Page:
A Family Affair: Tuscarawas County Fair Participant Marshall Miller Proudly Carries On His Family Traditions

Marshall Miller can trace his county fair genealogy all the way back to the 1970s when his grandparents met while showing cattle. One generation later, his parents fell in love at the fair when his mother’s family was there showing lambs and steer. A few years later, baby Marshall was born. He reflects, “You could say, I was literally born into the livestock world and fair as my older brother Mason was already showing when I was born. I had a playpen in the barn set up during lambing season and have just always been around the animals.”

Traditions Across Generations

17-year-old Marshall is now a 3rd generation member of the Buckhorn Buckeyes 4-H Club and has amassed experience, knowledge, and accomplishments. While his first memory of the Tuscarawas County Fair is worrying that he was in “a heap of trouble” after wandering away from his parents, only to be found by the sheriff deputy, he’s now an experienced livestock showman.  Marshall’s proudest moment, “would have to be winning Grand Champion Market Lamb and Grand Champion Market Goat back to back years in 2021 and 2022 at the fair.”

Marshall has grown up living at the fair each year and this year will be no different. He and his family, “have a camper that we take and it’s nice to have a quiet place to work on homework, eat a home-cooked meal, or grab a much needed break.” Each year his family gets lambs and goats in mid-March and keep them through mid-November when we show at the North American Livestock Expo in Louisville, KY. 

Hours of Preparation and Miles of Travel

Marshall spends 6 hours a day, 7 days a week caring for his 6 lambs and 2 goats. He treats them like athletes:  feeding them proper rations, caring for their hide and wool, practicing for showmanship, and exercising so they can stand up to the rigors of showing during the heat of the year and traveling. They will travel to about six states for shows during the year, including the Ohio State Fair in July and our Tuscarawas County fair in September. This year, he is looking forward to going to the American Royal Livestock show in Kansas City, MO in October, which he anticipates will be a new and exciting experience.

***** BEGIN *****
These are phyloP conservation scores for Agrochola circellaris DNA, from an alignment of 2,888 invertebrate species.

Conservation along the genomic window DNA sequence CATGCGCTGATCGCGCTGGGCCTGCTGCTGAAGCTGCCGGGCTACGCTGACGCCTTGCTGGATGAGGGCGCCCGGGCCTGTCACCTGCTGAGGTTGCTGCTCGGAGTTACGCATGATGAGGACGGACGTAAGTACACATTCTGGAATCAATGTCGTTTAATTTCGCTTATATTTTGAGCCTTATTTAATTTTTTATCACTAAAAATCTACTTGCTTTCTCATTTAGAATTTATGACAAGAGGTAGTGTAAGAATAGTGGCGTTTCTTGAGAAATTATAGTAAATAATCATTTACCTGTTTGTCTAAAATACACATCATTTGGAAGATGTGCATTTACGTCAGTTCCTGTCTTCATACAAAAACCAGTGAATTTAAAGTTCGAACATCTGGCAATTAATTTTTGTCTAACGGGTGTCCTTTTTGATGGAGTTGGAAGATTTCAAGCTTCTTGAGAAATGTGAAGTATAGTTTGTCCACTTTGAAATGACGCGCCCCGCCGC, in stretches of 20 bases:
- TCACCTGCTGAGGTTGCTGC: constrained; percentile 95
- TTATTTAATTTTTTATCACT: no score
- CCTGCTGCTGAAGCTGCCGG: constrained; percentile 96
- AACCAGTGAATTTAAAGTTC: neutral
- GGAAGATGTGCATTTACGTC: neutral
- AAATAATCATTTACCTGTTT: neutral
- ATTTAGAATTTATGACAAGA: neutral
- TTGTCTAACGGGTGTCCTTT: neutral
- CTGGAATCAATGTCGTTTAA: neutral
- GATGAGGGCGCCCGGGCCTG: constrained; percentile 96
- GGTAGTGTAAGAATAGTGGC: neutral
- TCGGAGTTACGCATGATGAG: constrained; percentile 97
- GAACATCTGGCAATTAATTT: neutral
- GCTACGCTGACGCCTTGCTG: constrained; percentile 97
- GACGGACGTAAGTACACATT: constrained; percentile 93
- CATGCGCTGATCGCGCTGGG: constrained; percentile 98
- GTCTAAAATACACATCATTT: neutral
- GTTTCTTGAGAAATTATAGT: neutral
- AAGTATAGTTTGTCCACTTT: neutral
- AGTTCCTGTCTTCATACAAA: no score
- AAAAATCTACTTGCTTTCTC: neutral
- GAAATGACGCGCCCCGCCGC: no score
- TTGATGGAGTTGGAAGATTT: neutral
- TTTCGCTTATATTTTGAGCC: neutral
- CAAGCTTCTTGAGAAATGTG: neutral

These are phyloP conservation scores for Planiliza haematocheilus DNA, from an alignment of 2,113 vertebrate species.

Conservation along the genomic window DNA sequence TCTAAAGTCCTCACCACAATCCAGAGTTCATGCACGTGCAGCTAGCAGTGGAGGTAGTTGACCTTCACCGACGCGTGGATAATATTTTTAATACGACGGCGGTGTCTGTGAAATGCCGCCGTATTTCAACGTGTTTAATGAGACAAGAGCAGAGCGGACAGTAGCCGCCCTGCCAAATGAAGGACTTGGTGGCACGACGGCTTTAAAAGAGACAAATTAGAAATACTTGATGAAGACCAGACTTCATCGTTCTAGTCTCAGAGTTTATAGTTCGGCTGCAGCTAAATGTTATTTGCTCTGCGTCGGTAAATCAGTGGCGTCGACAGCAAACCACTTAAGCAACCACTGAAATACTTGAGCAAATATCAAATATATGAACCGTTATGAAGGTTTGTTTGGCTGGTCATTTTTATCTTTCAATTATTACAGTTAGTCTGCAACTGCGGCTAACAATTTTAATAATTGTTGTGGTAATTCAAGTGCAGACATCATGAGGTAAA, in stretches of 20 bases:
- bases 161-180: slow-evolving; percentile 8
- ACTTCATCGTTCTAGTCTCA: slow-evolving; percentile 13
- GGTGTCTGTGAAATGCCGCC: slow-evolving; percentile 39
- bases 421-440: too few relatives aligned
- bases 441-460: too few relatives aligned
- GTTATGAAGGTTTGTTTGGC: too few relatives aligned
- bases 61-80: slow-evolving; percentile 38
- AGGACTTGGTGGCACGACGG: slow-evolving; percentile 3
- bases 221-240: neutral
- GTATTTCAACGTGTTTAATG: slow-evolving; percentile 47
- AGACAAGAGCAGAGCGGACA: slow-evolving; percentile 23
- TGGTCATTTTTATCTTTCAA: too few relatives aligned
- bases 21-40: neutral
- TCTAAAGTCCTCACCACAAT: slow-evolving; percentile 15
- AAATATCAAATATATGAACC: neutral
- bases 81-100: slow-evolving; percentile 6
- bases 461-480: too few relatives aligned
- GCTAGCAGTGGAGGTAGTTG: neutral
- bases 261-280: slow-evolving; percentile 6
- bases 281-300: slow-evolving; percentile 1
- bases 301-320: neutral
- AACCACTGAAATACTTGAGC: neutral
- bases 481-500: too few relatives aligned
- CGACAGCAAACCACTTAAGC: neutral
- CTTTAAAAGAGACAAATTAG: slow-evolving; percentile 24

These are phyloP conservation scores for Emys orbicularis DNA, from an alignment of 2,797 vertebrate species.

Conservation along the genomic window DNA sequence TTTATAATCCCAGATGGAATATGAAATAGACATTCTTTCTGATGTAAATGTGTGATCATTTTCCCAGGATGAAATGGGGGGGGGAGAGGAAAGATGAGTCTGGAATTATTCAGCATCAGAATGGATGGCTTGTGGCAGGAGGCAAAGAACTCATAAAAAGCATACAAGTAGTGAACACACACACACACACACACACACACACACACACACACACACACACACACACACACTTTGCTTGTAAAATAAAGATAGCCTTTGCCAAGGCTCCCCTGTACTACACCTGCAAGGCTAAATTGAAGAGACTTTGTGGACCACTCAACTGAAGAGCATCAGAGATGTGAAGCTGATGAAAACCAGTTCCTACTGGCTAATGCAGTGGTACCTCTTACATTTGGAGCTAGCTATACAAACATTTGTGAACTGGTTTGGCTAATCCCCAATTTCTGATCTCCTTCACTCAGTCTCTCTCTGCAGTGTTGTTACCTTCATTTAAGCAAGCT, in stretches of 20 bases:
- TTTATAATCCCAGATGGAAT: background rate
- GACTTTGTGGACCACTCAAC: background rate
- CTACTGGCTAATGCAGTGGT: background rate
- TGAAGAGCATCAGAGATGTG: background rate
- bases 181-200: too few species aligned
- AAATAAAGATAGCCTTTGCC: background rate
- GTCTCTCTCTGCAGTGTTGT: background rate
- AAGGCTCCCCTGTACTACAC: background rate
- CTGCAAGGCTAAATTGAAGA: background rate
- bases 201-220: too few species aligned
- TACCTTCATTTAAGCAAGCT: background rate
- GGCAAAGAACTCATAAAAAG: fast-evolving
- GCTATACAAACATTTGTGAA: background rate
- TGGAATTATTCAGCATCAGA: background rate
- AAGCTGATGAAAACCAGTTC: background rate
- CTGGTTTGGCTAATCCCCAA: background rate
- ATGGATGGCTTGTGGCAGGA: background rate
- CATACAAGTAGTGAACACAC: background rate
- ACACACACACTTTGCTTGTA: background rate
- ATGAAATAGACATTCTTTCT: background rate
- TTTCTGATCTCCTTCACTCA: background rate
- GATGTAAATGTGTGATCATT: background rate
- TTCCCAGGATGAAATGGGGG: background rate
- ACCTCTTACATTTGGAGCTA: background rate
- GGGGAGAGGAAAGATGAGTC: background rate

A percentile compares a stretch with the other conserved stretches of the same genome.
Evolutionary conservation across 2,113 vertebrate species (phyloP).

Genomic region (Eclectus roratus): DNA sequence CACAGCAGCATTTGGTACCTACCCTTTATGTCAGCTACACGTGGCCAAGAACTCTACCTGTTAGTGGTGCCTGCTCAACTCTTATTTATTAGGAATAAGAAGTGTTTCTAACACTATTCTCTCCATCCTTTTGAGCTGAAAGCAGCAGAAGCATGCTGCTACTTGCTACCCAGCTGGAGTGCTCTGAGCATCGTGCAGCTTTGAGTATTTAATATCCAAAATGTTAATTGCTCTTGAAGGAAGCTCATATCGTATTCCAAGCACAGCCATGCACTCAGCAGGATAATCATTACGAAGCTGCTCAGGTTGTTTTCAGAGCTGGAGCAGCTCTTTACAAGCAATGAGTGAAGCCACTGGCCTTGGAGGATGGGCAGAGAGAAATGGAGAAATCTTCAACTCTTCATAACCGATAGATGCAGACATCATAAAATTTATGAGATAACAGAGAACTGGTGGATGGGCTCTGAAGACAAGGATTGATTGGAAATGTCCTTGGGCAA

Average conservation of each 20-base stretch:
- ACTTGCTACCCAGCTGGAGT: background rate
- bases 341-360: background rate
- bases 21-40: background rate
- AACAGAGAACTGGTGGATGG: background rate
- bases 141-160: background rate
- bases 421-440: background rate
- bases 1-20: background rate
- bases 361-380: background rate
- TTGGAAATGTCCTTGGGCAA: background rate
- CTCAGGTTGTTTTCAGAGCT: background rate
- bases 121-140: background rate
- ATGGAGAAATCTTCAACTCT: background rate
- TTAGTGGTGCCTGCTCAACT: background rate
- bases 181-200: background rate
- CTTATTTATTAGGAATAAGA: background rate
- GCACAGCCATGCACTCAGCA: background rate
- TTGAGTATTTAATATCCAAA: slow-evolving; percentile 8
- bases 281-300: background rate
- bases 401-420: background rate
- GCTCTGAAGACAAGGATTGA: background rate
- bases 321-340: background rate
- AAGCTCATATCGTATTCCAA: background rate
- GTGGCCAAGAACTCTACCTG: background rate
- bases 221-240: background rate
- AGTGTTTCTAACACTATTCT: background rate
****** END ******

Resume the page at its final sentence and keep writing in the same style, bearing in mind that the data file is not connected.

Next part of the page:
Traveling along with Marshall will be his mother, Nikki, who Marshall describes as his, “biggest fan, coach and cheerleader.” She has raised sheep for 35 years, so she accompanies Marshall over the many miles they travel each year while his “super supportive” dad, “stays home to keep everything running.”

Where to Find Marshall at the Fair this Year

 While Marshall will be busy with his lambs and goats at the Tuscarawas County Fair this year, he will never be too busy to support his friends there as well. He plans to sip on a lemonade while snacking on a pepperoni Stromboli and of course french fries, while he enjoys the friendly competition.

“I think that it’s neat that some of my closest friends are also my biggest competition. We tend to take things super serious when it’s showtime, but remain good friends and can congratulate and be happy for someone else when it’s their turn. I feel having close friends that I compete against actually drives me to push and work harder knowing they are at home doing the same thing.”

Farm to Fork Future?

After graduating high school a year early, Marshall is excited to, “have the gift of time and freedom to explore what’s next…I’ve been so wrapped up in what’s going on now with the current set of lambs and goats in the barn I’ll be honest, I haven’t had a lot of time to speculate on the future,” he remarks.

He knows that he loves to cook and is considering culinary school. He’d also love to travel, taste new foods, and experience unique cultures. Still, Marshall appreciates, not only home cooking, but with food that is locally sourced, humanely raised,  in-season, and sustainably grown.

“I see a real benefit to eating as locally as possible and as in season as one can. The shorter distance and the more organically the foods were grown or raised is better in my eyes. Our last beef that was born and raised here was grown and finished on grass and it was the best tasting beef we ever had.”

Marshall dreams of finding a way to combine his passions with the 3 generations worth of wisdom and experience from his family legacy to give the public a farm to fork experience. If there’s a farm to fork restaurant in Marshall’s future, I will put my reservation in now!





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